Research at University of Edinburgh shows that infection risk could be cut with new coatings for surgical devices

The risk of deadly hospital infections could be reduced by coating medical instruments and implants with newly discovered materials that repel bacteria, a new study from the University of Edinburgh suggests.

Adding a new type of protective layer to medical equipment reduced the numbers of bacteria found on the surface by up to 96 per cent, compared with existing uncoated devices, researchers say.

Preventing bacteria from attaching to medical instruments – such as catheters, breathing tubes and artificial implants – could significantly reduce the risk of infections and disease spread. The cost to the UK economy is more than £1 billion annually.

Scanning electron micrographs of bacterial growth on non-coated catheter (L) and coated catheter (R).

One in 10 hospital patients in the UK is hit by a bacterial infection, and in the US, hospital-acquired infections are estimated to result in more than 90,000 deaths each year.

Once bacteria attach to a surface, they create a protective biological layer around themselves – known as a biofilm. It acts as a physical barrier that makes the organisms highly resistant to antibiotics used to combat infections.

Coating medical devices with substances that stop bacteria attaching to instruments can prevent the infectious organisms from forming biofilms. However, existing materials are often expensive, are only partially effective, and some risk triggering allergic reactions in patients.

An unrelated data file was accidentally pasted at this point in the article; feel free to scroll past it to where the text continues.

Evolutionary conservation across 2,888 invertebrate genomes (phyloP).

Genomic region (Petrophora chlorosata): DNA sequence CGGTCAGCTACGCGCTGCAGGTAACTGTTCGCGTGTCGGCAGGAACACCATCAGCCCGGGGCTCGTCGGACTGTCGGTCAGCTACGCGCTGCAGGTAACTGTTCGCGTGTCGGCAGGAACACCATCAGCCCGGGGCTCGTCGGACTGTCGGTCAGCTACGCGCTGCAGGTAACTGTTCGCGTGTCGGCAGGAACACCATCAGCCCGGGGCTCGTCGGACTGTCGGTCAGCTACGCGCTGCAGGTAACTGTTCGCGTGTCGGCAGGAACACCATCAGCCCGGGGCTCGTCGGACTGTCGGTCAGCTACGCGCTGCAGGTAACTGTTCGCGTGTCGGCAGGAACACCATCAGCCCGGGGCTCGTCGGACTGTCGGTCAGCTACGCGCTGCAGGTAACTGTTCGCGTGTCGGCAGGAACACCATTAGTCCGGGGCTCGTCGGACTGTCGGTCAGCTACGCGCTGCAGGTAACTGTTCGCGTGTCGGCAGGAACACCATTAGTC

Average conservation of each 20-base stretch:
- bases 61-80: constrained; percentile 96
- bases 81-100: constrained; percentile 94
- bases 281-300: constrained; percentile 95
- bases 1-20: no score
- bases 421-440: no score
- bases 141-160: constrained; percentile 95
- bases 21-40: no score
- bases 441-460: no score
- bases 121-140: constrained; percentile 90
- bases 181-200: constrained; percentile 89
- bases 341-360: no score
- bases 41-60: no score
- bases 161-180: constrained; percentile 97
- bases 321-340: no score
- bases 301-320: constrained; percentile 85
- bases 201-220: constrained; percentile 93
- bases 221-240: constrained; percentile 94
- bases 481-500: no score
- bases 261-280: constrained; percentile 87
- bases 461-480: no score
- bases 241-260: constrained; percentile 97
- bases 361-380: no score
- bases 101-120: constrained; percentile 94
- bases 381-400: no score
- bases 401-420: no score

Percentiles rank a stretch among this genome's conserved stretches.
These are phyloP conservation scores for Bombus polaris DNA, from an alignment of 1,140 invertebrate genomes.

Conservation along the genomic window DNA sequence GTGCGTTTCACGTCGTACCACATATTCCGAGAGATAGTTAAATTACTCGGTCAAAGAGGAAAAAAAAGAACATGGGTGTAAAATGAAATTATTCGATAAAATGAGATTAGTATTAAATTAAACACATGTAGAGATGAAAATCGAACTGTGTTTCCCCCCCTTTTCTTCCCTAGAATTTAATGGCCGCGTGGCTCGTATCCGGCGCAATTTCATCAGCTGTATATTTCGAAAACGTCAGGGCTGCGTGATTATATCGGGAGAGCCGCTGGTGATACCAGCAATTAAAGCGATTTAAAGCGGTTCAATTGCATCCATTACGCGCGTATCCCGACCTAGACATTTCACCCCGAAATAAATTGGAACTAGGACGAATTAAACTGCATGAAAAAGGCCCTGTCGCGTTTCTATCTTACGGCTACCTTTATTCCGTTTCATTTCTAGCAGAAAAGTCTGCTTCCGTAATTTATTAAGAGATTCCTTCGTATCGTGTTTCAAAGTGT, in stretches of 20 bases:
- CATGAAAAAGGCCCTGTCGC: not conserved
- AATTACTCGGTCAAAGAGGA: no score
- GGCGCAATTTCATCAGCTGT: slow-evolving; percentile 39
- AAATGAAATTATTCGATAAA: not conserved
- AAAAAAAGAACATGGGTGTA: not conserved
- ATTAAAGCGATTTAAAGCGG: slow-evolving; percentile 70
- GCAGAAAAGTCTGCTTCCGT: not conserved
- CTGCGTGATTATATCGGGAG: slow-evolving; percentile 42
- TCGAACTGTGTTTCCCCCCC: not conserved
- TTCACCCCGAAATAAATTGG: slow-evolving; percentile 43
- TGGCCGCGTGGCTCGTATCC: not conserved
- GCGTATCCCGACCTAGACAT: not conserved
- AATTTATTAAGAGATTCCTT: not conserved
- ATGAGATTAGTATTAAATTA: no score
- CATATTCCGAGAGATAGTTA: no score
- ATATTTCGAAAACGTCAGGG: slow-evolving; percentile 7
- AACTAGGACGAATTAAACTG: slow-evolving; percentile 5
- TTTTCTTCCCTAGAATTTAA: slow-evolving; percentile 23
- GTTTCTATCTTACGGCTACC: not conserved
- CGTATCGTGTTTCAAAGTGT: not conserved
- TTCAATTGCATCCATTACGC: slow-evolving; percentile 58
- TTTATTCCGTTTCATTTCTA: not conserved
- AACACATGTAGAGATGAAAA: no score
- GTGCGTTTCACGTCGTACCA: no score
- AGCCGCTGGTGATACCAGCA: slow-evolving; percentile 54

A team of researchers and clinicians at the University of Edinburgh used an advanced screening method to identify inexpensive synthetic materials that could be used as coatings to reduce infections. They tested hundreds of man-made materials and found that two significantly reduced the risk posed by various types of dangerous bacteria.

Seshasailam Venkateswaran, a PhD student in the University of Edinburgh’s College of Science and Engineering, who led the study, said:

Bacterial infections on medical devices are a serious and global issue. With the continued emergence of highly antibiotic-resistant bacteria, antibiotic-free polymer coatings which prevent a wide range of dangerous organisms from binding to such devices have tremendous potential to reduce infections.”

The study, published in Journal of Materials Chemistry B, was supported by the East of Scotland BioScience Doctoral Training Partnership, and funded by the Biotechnology and Biological Sciences Research Council. 

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